As the broad availability of genetic testing has mushroomed over the past two decades, privacy and potential discrimination concerns associated with testing results has increased. Until recently, Canada lagged behind other countries in this regard with no specific national legislation. That changed in 2017 with the enactment of the Genetic Non-Discrimination Act. The Act was quickly challenged on constitutional grounds, but earlier this month a divided Supreme Court of Canada upheld its validity.
The law underwent a remarkable parliamentary journey featuring opposition from successive governments, lobbying against the bill by the insurance industry, passage in the House of Commons despite objections from then-Justice Minister Jody Wilson-Raybould, and a court challenge in which the government supported the effort to declare the law invalid. Senator James Cowan, who was the lead proponent of the legislation, joins me on the podcast to discuss what prompted him to take on the issue and the unlikely path of Canada’s genetic non-discrimination law.
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From the very outset of the COVID-19 outbreak, public health officials have identified the potential of contact tracing applications to both assist in conventional contact tracing activities and to warn individuals that they may have been in close proximity to someone who tested positive for the virus. The apps have unsurprisingly proven controversial, with some doubting their effectiveness and others concerned about the broader privacy and security implications.
The Government of Alberta was first off the mark with its ABTraceTogether app that launched in May 2020. Alberta Information and Privacy Commissioner Jill Clayton recently completed her review of the application with an extensive investigation into its privacy implications that included an examination of the technical details, how the app functions, the role of third parties, and access to the data by contact tracers and other officials. Commissioner Clayton joins me on the podcast to discuss her report, the positive aspects of the app implementation, and the ongoing concerns that her review uncovered.
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The state of Canadian privacy law has been ongoing source of concern with many experts concluding that the law is outdated and no longer fit for purpose. This is particularly true when contrasted with rules in the European Union that feature tough penalties and new privacy rights. It would appear that the province of Quebec has concluded that the waiting has gone on long enough. The provincial government recently introduced Bill 64, which if adopted would overhaul provincial privacy laws and provide a potential model for both the federal government and the other provinces.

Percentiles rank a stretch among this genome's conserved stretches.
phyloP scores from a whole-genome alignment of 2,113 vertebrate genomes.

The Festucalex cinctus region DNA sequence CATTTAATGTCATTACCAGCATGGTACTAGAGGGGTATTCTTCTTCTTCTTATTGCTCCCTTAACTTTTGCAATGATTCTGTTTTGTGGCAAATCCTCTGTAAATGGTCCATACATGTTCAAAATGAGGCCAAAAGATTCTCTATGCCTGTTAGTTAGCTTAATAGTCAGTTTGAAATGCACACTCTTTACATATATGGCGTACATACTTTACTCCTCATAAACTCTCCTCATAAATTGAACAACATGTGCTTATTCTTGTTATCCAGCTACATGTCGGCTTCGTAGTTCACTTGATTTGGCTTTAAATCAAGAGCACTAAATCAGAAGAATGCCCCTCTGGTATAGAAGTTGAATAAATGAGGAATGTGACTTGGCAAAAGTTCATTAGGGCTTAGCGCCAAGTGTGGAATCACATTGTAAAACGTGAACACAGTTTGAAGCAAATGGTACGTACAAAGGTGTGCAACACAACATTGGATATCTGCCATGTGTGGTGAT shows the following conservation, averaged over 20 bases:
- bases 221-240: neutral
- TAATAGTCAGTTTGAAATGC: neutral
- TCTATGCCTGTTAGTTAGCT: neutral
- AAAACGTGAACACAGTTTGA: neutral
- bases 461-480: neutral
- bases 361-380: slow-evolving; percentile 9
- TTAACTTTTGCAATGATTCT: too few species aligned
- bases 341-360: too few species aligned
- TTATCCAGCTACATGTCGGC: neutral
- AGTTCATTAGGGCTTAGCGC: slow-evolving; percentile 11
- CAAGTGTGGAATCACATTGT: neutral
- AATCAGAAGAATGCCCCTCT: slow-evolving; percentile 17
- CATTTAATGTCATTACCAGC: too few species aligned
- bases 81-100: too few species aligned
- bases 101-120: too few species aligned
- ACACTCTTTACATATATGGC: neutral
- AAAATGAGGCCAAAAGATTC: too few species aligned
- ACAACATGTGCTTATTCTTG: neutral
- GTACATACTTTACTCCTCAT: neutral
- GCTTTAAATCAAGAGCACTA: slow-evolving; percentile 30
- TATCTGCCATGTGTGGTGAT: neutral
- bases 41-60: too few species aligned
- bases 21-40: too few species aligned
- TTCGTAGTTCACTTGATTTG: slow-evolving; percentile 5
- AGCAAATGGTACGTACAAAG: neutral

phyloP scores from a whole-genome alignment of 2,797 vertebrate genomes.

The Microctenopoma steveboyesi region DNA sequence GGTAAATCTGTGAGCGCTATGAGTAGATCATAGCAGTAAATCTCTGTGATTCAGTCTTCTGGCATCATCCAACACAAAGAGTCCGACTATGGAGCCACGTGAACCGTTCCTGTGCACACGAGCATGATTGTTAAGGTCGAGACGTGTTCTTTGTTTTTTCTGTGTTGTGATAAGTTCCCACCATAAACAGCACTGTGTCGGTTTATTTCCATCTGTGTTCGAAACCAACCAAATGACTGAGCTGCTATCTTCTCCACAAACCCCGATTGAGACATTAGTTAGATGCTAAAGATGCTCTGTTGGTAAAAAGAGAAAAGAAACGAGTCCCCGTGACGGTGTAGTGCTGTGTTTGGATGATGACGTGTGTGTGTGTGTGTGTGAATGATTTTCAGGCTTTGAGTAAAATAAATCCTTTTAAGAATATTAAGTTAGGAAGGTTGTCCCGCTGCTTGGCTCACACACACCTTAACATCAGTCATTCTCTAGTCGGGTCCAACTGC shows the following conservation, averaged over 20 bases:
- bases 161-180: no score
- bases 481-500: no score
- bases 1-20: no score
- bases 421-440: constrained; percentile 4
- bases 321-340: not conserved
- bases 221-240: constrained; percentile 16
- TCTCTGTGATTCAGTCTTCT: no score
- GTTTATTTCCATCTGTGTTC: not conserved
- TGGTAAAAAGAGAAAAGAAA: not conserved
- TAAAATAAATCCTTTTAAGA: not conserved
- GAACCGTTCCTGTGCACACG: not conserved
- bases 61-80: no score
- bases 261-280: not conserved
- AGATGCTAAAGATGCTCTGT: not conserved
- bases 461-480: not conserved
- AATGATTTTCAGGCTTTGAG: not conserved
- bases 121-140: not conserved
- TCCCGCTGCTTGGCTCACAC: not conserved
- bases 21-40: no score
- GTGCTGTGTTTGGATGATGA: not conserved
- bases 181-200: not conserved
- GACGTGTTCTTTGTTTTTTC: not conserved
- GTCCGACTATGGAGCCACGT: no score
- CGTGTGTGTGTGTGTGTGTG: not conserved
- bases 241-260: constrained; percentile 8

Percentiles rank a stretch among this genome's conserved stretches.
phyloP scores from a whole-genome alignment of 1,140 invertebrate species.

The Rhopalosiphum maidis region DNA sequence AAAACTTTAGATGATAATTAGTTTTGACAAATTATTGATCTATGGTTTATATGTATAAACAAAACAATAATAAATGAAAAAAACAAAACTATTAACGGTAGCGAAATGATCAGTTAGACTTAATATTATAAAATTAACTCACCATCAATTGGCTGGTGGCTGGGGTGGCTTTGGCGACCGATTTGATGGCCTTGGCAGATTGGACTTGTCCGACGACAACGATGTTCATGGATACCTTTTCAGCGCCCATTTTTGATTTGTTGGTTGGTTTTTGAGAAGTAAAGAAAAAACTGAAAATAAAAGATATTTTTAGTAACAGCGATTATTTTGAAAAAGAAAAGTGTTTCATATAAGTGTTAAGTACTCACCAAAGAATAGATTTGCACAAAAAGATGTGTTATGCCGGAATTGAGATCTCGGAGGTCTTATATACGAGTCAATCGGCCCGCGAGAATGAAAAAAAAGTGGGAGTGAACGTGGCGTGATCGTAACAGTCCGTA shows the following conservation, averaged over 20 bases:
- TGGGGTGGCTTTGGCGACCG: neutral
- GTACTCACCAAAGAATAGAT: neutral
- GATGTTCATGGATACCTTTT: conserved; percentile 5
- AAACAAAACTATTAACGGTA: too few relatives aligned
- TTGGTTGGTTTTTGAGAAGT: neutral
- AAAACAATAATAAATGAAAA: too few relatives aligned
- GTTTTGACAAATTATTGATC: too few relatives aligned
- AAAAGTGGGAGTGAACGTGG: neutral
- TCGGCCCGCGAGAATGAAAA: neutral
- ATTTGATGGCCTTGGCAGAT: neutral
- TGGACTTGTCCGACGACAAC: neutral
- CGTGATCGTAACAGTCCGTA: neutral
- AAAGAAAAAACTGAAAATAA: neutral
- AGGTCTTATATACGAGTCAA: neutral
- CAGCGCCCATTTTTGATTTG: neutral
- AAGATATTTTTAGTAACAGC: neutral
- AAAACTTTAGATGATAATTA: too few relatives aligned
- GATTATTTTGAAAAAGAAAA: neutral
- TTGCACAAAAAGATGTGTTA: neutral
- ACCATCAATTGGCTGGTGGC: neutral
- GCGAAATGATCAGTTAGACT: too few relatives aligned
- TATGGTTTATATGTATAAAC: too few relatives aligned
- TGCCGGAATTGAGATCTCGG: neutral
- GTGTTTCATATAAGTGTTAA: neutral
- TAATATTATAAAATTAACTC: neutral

Eloïse Gratton is a partner at the law firm of Borden Ladner Gervais in Montreal and recognized as one of Canada’s leading privacy law practitioners. She joins the podcast to break down Bill 64 and its implications for privacy enforcement, accountability and new privacy rights.
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Last week, I had the enormous honour to deliver the first IAPP Ian Kerr Memorial Lecture. The IAPP and the broader privacy community has been incredibly supportive in the months since Ian’s passing, recognizing his exceptional contributions to the field and stepping up to help support the Ian R. Kerr Memorial Fund at the University of Ottawa. The Ian Kerr Memorial Lecture, which will be an annual lecture held by the IAPP, provided an opportunity to rediscover Ian’s scholarship and think about how he would been an essential voice during the current global pandemic. The lecture – along with introductions from IAPP President Trevor Hughes and UK Information Commissioner Elizabeth Denham – can be found here and is embedded below.
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In the months before the coronavirus outbreak, numerous governments around the world enthusiastically jumped on the “regulate tech” train. Digital tax proposals, content regulation requirements, national digital spending mandates, as well as new privacy and data governance rules were viewed by many as essential to respond to the increasing power and influence of digital giants such as Google, Facebook, Netflix, and Amazon.
My Globe and Mail op-ed notes the pandemic has not only sparked a massive shift in economic and health policy priorities, but it is also likely to reorient our views of the tech sector. Companies that only months ago were regarded as a threat are now integral to the delivery of medical equipment, critical to the continuing function of workplaces in a work-from-home world, and the platforms for online education for millions of students. Billions of people rely on the sector for entertainment, communication with friends and family, and as the gateway to health information.
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